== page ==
More MS news articles for January 2000

Tests successful in animals

UAB thought to be near cure for muscle disease


News staff writer

UAB researchers say they are moving toward a cure for myasthenia gravis, a debilitating disease that robs thousands of people of muscle control.

The vaccine to combat myasthenia gravis could be a model for treatments for multiple scle rosis, diabetes, rheumatoid arthritis and lupus, the researchers say.

Myasthenia gravis is an autoimmune disease in which one's own immune system attacks and blocks the nerve signals that control muscle movement. People who have the disease produce deadly antibodies that attack muscles.

Researchers have designed a vaccine to produce antibodies that will fight the deadly ones, meaning a possible cure.

"What we've demonstrated is proof in principle that this technique can be applied to any autoimmune disease," said Dr. J. Edwin Blalock, a professor of physiology and biophysics at the University of Alabama at Birmingham and lead investigator in the study. Chinese immuno logist Dr. Likang Xu assisted Blalock in the research.

Myasthenia gravis affects about 35,000 to 40,000 people in the United States. About 400 people in Alabama are known to have the disease, which can become life threatening, affecting a person's heart rate and their ability to swallow.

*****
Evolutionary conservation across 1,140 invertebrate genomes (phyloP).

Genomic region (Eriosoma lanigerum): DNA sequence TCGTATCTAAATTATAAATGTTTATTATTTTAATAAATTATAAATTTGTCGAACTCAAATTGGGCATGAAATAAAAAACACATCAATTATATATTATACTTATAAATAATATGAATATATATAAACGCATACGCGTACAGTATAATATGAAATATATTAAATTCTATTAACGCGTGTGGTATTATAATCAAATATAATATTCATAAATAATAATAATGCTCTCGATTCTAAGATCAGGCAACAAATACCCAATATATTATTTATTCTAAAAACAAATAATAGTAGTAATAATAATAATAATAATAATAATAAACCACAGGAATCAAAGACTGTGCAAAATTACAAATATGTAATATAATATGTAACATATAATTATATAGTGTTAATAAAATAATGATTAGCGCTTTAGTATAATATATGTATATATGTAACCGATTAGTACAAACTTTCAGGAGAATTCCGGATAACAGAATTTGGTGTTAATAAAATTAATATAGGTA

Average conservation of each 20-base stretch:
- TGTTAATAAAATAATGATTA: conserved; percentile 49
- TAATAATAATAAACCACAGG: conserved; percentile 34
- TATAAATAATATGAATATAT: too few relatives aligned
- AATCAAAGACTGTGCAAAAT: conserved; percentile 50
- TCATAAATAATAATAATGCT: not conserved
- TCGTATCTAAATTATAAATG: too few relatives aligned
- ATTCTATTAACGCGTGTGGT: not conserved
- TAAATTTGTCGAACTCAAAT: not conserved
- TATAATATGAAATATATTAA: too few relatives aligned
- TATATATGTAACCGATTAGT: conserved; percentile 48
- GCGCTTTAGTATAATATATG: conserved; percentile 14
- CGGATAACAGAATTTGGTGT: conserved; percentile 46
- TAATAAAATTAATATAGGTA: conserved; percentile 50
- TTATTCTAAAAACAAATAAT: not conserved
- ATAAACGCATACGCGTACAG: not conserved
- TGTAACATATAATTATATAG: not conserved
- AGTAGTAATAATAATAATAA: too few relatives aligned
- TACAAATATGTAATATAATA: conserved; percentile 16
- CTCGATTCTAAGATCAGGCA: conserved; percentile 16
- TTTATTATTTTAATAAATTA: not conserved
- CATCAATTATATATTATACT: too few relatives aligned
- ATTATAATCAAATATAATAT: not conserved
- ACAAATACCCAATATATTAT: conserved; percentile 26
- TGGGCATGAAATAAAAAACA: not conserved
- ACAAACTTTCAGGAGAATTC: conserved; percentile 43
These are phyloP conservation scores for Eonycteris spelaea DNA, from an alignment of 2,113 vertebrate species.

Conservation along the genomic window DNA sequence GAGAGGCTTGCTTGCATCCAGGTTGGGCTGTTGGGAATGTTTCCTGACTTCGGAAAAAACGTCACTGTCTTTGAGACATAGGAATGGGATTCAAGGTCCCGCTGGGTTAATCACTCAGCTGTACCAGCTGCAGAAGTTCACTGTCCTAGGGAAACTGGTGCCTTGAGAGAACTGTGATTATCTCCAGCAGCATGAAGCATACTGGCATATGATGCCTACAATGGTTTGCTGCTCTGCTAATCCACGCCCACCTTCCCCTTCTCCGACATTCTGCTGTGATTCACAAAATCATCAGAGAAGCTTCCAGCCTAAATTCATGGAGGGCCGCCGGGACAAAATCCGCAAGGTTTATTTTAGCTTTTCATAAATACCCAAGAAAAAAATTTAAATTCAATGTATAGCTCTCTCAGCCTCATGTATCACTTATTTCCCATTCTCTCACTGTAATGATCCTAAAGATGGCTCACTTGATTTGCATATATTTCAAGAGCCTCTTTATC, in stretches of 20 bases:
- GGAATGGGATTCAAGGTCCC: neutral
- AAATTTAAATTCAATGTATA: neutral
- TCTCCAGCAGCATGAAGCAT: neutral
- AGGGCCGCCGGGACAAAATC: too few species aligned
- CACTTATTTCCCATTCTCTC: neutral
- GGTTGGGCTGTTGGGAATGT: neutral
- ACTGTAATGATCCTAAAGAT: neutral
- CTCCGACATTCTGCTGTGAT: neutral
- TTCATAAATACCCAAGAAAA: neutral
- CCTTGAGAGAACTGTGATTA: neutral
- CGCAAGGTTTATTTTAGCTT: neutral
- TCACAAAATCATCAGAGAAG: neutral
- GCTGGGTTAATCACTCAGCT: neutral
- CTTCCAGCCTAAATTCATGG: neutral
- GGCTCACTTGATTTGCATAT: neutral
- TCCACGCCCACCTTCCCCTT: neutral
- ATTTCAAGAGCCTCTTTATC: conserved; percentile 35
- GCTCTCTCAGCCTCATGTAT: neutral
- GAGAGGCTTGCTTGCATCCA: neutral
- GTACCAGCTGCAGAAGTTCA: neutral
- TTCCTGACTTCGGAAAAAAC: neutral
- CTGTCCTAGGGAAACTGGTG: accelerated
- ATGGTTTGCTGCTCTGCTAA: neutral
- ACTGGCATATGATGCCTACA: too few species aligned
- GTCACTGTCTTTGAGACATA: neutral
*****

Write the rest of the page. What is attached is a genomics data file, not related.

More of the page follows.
Current treatments involve drugs that lower a person's immune system and only partially control the disease.

So far, tests of the vaccine have succeeded in rats and dogs. Blalock says the university expects to plan clinical trials in humans later this year. He said those trials could begin at UAB in one to three years.

"We'll know whether this will work (in humans) in probably three to five years," Blalock said. "We've been able to put a significant number of dogs which spontaneously develop the disease into remission. One dog has been free of myasthenia gravis for five years and another for three."

If successful, the vaccine could lead to study of other diseases and some allergies, which are also autoimmune diseases. The research team is already using a similar approach to develop a vaccine for multiple sclerosis. The vaccine for myasthenia gravis is the result of seven years of research by Blalock and others. Money for the research comes from the Muscular Dystrophy Association, the National Institutes of Health, the Alabama Myasthenia Gravis Foundation and private donors.

Dr. Leon Charash, chairman of the MDA's Medical Advisory Committee, said Blalock's work was selected for funding among hundreds of other medical research proposals because of its "basic scientific rationale and its potential value."

"Since this is a new concept in treating autoimmune disease, its reverberations are astounding," Charash said.